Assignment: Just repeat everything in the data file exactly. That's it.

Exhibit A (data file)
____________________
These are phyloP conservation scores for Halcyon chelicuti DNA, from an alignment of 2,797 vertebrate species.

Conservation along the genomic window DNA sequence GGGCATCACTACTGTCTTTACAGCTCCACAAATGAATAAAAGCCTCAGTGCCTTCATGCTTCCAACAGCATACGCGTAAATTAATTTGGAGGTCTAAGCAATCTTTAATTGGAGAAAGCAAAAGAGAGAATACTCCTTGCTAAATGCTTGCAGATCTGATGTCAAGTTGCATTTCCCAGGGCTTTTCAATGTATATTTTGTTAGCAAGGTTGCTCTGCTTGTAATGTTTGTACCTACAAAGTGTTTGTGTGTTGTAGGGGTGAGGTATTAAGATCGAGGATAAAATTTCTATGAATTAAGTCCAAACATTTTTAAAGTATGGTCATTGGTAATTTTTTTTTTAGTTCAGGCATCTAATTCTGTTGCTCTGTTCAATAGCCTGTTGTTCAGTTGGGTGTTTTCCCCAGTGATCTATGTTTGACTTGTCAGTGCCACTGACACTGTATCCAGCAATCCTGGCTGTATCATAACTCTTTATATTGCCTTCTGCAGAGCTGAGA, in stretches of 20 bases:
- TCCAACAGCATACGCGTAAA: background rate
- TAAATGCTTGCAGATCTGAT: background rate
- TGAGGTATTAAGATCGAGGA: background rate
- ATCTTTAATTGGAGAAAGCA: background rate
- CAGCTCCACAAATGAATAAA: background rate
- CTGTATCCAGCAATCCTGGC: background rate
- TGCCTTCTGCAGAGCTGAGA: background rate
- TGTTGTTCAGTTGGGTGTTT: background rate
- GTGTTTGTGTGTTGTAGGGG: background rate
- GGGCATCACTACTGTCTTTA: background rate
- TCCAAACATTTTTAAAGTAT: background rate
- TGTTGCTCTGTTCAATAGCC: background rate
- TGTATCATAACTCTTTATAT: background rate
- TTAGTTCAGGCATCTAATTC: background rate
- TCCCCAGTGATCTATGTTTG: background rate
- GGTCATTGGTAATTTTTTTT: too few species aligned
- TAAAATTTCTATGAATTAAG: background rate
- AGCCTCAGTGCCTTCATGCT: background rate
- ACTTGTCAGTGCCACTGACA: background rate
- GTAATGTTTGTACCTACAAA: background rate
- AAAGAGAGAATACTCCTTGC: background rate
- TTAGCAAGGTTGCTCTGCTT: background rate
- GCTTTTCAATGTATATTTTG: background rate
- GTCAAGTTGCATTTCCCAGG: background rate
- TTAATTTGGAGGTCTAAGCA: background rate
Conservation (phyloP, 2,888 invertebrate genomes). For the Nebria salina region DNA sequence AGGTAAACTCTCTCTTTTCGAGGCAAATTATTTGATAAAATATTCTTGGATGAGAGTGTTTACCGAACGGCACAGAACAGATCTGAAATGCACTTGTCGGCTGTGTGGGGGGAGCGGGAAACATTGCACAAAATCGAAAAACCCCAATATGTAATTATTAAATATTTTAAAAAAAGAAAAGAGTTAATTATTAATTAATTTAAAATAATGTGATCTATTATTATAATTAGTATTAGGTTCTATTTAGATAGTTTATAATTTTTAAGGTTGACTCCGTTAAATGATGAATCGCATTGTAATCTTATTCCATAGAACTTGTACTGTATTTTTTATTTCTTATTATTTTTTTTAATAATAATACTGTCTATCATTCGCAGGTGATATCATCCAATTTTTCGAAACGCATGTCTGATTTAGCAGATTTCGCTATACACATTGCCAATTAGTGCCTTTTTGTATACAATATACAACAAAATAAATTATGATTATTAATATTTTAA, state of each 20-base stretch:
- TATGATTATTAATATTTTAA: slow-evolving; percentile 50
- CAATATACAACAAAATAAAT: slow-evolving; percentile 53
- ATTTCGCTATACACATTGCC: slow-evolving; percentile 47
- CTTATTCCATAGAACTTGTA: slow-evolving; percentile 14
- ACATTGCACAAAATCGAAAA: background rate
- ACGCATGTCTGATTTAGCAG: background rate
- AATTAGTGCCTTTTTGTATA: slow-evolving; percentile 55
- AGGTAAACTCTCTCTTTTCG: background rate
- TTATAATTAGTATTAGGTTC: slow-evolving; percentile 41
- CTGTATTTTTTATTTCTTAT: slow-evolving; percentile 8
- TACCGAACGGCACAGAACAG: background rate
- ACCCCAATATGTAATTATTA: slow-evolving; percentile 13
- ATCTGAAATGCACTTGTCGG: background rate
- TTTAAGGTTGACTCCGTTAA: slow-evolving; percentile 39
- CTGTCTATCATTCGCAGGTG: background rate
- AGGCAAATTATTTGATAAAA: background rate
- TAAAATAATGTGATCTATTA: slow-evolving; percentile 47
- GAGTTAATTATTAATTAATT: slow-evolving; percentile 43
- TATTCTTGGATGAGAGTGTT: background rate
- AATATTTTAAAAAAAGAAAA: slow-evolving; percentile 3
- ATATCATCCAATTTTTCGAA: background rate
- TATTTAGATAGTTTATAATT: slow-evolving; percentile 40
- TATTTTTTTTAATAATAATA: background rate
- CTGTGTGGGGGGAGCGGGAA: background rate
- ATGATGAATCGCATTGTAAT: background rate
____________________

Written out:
These are phyloP conservation scores for Halcyon chelicuti DNA, from an alignment of 2,797 vertebrate species.

Conservation along the genomic window DNA sequence GGGCATCACTACTGTCTTTACAGCTCCACAAATGAATAAAAGCCTCAGTGCCTTCATGCTTCCAACAGCATACGCGTAAATTAATTTGGAGGTCTAAGCAATCTTTAATTGGAGAAAGCAAAAGAGAGAATACTCCTTGCTAAATGCTTGCAGATCTGATGTCAAGTTGCATTTCCCAGGGCTTTTCAATGTATATTTTGTTAGCAAGGTTGCTCTGCTTGTAATGTTTGTACCTACAAAGTGTTTGTGTGTTGTAGGGGTGAGGTATTAAGATCGAGGATAAAATTTCTATGAATTAAGTCCAAACATTTTTAAAGTATGGTCATTGGTAATTTTTTTTTTAGTTCAGGCATCTAATTCTGTTGCTCTGTTCAATAGCCTGTTGTTCAGTTGGGTGTTTTCCCCAGTGATCTATGTTTGACTTGTCAGTGCCACTGACACTGTATCCAGCAATCCTGGCTGTATCATAACTCTTTATATTGCCTTCTGCAGAGCTGAGA, in stretches of 20 bases:
- TCCAACAGCATACGCGTAAA: background rate
- TAAATGCTTGCAGATCTGAT: background rate
- TGAGGTATTAAGATCGAGGA: background rate
- ATCTTTAATTGGAGAAAGCA: background rate
- CAGCTCCACAAATGAATAAA: background rate
- CTGTATCCAGCAATCCTGGC: background rate
- TGCCTTCTGCAGAGCTGAGA: background rate
- TGTTGTTCAGTTGGGTGTTT: background rate
- GTGTTTGTGTGTTGTAGGGG: background rate
- GGGCATCACTACTGTCTTTA: background rate
- TCCAAACATTTTTAAAGTAT: background rate
- TGTTGCTCTGTTCAATAGCC: background rate
- TGTATCATAACTCTTTATAT: background rate
- TTAGTTCAGGCATCTAATTC: background rate
- TCCCCAGTGATCTATGTTTG: background rate
- GGTCATTGGTAATTTTTTTT: too few species aligned
- TAAAATTTCTATGAATTAAG: background rate
- AGCCTCAGTGCCTTCATGCT: background rate
- ACTTGTCAGTGCCACTGACA: background rate
- GTAATGTTTGTACCTACAAA: background rate
- AAAGAGAGAATACTCCTTGC: background rate
- TTAGCAAGGTTGCTCTGCTT: background rate
- GCTTTTCAATGTATATTTTG: background rate
- GTCAAGTTGCATTTCCCAGG: background rate
- TTAATTTGGAGGTCTAAGCA: background rate
Conservation (phyloP, 2,888 invertebrate genomes). For the Nebria salina region DNA sequence AGGTAAACTCTCTCTTTTCGAGGCAAATTATTTGATAAAATATTCTTGGATGAGAGTGTTTACCGAACGGCACAGAACAGATCTGAAATGCACTTGTCGGCTGTGTGGGGGGAGCGGGAAACATTGCACAAAATCGAAAAACCCCAATATGTAATTATTAAATATTTTAAAAAAAGAAAAGAGTTAATTATTAATTAATTTAAAATAATGTGATCTATTATTATAATTAGTATTAGGTTCTATTTAGATAGTTTATAATTTTTAAGGTTGACTCCGTTAAATGATGAATCGCATTGTAATCTTATTCCATAGAACTTGTACTGTATTTTTTATTTCTTATTATTTTTTTTAATAATAATACTGTCTATCATTCGCAGGTGATATCATCCAATTTTTCGAAACGCATGTCTGATTTAGCAGATTTCGCTATACACATTGCCAATTAGTGCCTTTTTGTATACAATATACAACAAAATAAATTATGATTATTAATATTTTAA, state of each 20-base stretch:
- TATGATTATTAATATTTTAA: slow-evolving; percentile 50
- CAATATACAACAAAATAAAT: slow-evolving; percentile 53
- ATTTCGCTATACACATTGCC: slow-evolving; percentile 47
- CTTATTCCATAGAACTTGTA: slow-evolving; percentile 14
- ACATTGCACAAAATCGAAAA: background rate
- ACGCATGTCTGATTTAGCAG: background rate
- AATTAGTGCCTTTTTGTATA: slow-evolving; percentile 55
- AGGTAAACTCTCTCTTTTCG: background rate
- TTATAATTAGTATTAGGTTC: slow-evolving; percentile 41
- CTGTATTTTTTATTTCTTAT: slow-evolving; percentile 8
- TACCGAACGGCACAGAACAG: background rate
- ACCCCAATATGTAATTATTA: slow-evolving; percentile 13
- ATCTGAAATGCACTTGTCGG: background rate
- TTTAAGGTTGACTCCGTTAA: slow-evolving; percentile 39
- CTGTCTATCATTCGCAGGTG: background rate
- AGGCAAATTATTTGATAAAA: background rate
- TAAAATAATGTGATCTATTA: slow-evolving; percentile 47
- GAGTTAATTATTAATTAATT: slow-evolving; percentile 43
- TATTCTTGGATGAGAGTGTT: background rate
- AATATTTTAAAAAAAGAAAA: slow-evolving; percentile 3
- ATATCATCCAATTTTTCGAA: background rate
- TATTTAGATAGTTTATAATT: slow-evolving; percentile 40
- TATTTTTTTTAATAATAATA: background rate
- CTGTGTGGGGGGAGCGGGAA: background rate
- ATGATGAATCGCATTGTAAT: background rate